Tuesday, September 2, 2008

Article of the moment

I stumbled on an old but brilliant article on theatre reviewing versus theatre criticism: http://parabasis.typepad.com/blog/2005/05/part_ii_theater.html

In it, Isaac Butler says:

We are facing a dearth of theater criticism. Theater reviewing, on the other hand, is alive and well. By “reviewing” I mean the simple practice of consuming an art object and reporting back for us all to see whether or not you thought it was good. This is essentially what almost all mainstream theater writing is today.

He also says:

Why can’t theater artists review plays? Authors can do it. John Updike reviews books for the New Yorker, why couldn’t Edward Albee review plays for Harper’s? I’m not sure the answer to this question, but I know that no one really wants to do it. And that’s a pity, because we have a rich tradition of theater artists giving theater criticism as well (Shaw, for example).

It makes me think it may be possible to keep reviewing while writing and submitting plays. But I'm not so sure. Every time I write a review that is negative I can hear a nail being hammered into the coffin that will bury my playwright aspirations if I'm not careful.

It's a tricky one. I feel priveleged to be a theatre reviewer. (And I'm aware that I'm a reviewer and not a critic.) I love going to the theatre. I love reading plays and seeing them. I like thinking about them and writing about them. I hate second guessing myself and wondering what companies will think of my reviews. I try not to let self interest get in the way of the review. (For instance, I reviewed August Moon just before the judging of the Premier's Awards and was very aware that QTC's Artistic Director was on the judging panel. But I couldn't lie. Couldn't pretend the show was anything more than it was.)

And writing reviews helps supplement my income so that I can spend more time doing what I love best - which is writing. But I think I may have to give it up because of the constant conflict of interest. It's a tricky one. I'm in a quandry.

Wednesday, August 27, 2008

A Rosie Future

The new play is well on the way and it's looking rosy. Very rosy.

Time for a little bit of background ...

Danielle Wood published Rosie Little's Cautionary Tales for Girls in 2006. It's a novel about a young woman named Rosie who meets a fair few wolves on her adventures in the woods. It uses fairy stories as metaphors and has beautiful poetic language and I've been commissioned to adapt it into a play.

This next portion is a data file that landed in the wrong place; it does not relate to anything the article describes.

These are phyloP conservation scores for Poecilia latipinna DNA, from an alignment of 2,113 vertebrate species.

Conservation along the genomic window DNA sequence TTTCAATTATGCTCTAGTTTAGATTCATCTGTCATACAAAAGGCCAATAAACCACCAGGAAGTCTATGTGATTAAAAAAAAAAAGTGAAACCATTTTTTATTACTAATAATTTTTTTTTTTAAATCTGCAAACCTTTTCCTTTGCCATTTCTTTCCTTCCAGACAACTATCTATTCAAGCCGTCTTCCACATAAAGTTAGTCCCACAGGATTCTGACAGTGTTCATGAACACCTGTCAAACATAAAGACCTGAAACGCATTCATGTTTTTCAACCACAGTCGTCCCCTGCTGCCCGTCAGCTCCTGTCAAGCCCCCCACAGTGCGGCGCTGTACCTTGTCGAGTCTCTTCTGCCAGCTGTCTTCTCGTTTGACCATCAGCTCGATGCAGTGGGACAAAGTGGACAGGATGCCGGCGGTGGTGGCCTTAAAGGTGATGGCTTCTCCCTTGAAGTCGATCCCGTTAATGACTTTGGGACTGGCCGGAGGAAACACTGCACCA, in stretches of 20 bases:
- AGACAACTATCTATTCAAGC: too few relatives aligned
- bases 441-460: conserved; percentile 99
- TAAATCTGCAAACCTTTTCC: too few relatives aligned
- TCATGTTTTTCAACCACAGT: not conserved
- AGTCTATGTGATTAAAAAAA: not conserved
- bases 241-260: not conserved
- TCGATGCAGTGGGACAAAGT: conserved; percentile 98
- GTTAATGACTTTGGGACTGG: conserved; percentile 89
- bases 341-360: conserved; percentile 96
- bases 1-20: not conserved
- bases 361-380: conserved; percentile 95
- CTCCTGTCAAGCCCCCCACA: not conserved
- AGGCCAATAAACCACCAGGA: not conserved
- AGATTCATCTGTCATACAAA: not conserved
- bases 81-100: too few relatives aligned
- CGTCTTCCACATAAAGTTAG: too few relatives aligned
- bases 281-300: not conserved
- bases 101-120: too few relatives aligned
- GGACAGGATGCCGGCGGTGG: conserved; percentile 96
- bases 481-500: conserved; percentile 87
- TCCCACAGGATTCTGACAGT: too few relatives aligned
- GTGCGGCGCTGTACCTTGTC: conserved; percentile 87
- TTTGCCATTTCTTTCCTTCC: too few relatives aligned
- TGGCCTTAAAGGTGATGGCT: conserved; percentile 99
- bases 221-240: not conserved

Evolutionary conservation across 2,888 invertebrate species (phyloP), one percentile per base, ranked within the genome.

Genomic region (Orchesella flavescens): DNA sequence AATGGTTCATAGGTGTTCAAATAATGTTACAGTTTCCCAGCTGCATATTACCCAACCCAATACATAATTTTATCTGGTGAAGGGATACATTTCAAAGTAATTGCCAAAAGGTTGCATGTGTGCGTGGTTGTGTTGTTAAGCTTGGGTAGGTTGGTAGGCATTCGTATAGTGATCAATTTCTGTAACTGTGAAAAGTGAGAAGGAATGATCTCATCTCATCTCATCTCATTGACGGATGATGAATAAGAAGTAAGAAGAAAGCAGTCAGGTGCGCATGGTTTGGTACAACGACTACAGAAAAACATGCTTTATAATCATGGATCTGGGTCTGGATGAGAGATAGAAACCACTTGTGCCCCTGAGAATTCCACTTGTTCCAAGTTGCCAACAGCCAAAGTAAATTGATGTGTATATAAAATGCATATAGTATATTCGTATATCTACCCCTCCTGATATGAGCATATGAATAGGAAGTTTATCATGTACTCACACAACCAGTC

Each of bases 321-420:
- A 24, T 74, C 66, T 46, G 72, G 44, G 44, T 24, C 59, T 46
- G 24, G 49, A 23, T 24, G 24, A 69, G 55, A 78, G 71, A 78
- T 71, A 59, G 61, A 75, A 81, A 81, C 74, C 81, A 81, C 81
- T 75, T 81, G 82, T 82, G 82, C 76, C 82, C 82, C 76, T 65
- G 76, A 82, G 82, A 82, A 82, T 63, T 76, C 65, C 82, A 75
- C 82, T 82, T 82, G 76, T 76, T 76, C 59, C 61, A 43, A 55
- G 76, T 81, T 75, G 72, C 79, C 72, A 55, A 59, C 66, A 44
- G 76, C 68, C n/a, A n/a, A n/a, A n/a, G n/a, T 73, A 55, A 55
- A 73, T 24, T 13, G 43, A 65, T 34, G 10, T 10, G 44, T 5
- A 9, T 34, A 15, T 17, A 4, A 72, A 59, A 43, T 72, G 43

Yeehah! My first commission.

I read the book before I said yes. I needed to love it. Needed to be able to see ways to make it theatrical. Needed to feel it could be staged. When all those conditions were met, I said a very excited yes to the project.

And now I'm in finding my way through a new land, a land that's been chartered by someone else. I'm following her map and it's clear and the landscape is vivid. But what's most exciting for me is the little detours I can see, the places I can explore that she passed over. Ways for me to travel Danielle's road and make the journey my own.

What I want is for the play to evoke the same feelings the book does, to tell similar stories but to do them in a theatrical way. I want people who see the play to leave amazed that it came from a book because it feels so natural and so right as a play.

It's a big job and an exciting one.

It doesn't have to be the end.

I had been thinking that, now the awards are over and the winner's been announced, I would have to stop posting to this blog. But I've realised this doesn't have to be the end.

I have just finished the first draft of a new play (a very rough first draft but a first draft none the less), and Tinder is being read by all sorts of people, in all sorts of places.

So, I think I'll keep going with this blog and talk about the new play and any developments with Tinder.

I'll probably have to change the introduction and the explanation bar of what I'm doing here, but I can keep blogging about the highs and lows of the writing process.

I'll keep you posted.

Monday, August 4, 2008

And the winner is ...

Richard Jordan with his play 25 Down.

I'm really happy for Richard, this will make the hugest difference to his life and his career. He's 26 - an age where anything is possible and anything can happen.

And of course I'm absolutely miserable for me. But that's what I get for entering competitions. You can't always win, in fact you usually won't.

I've got so much more out of this than I thought possible.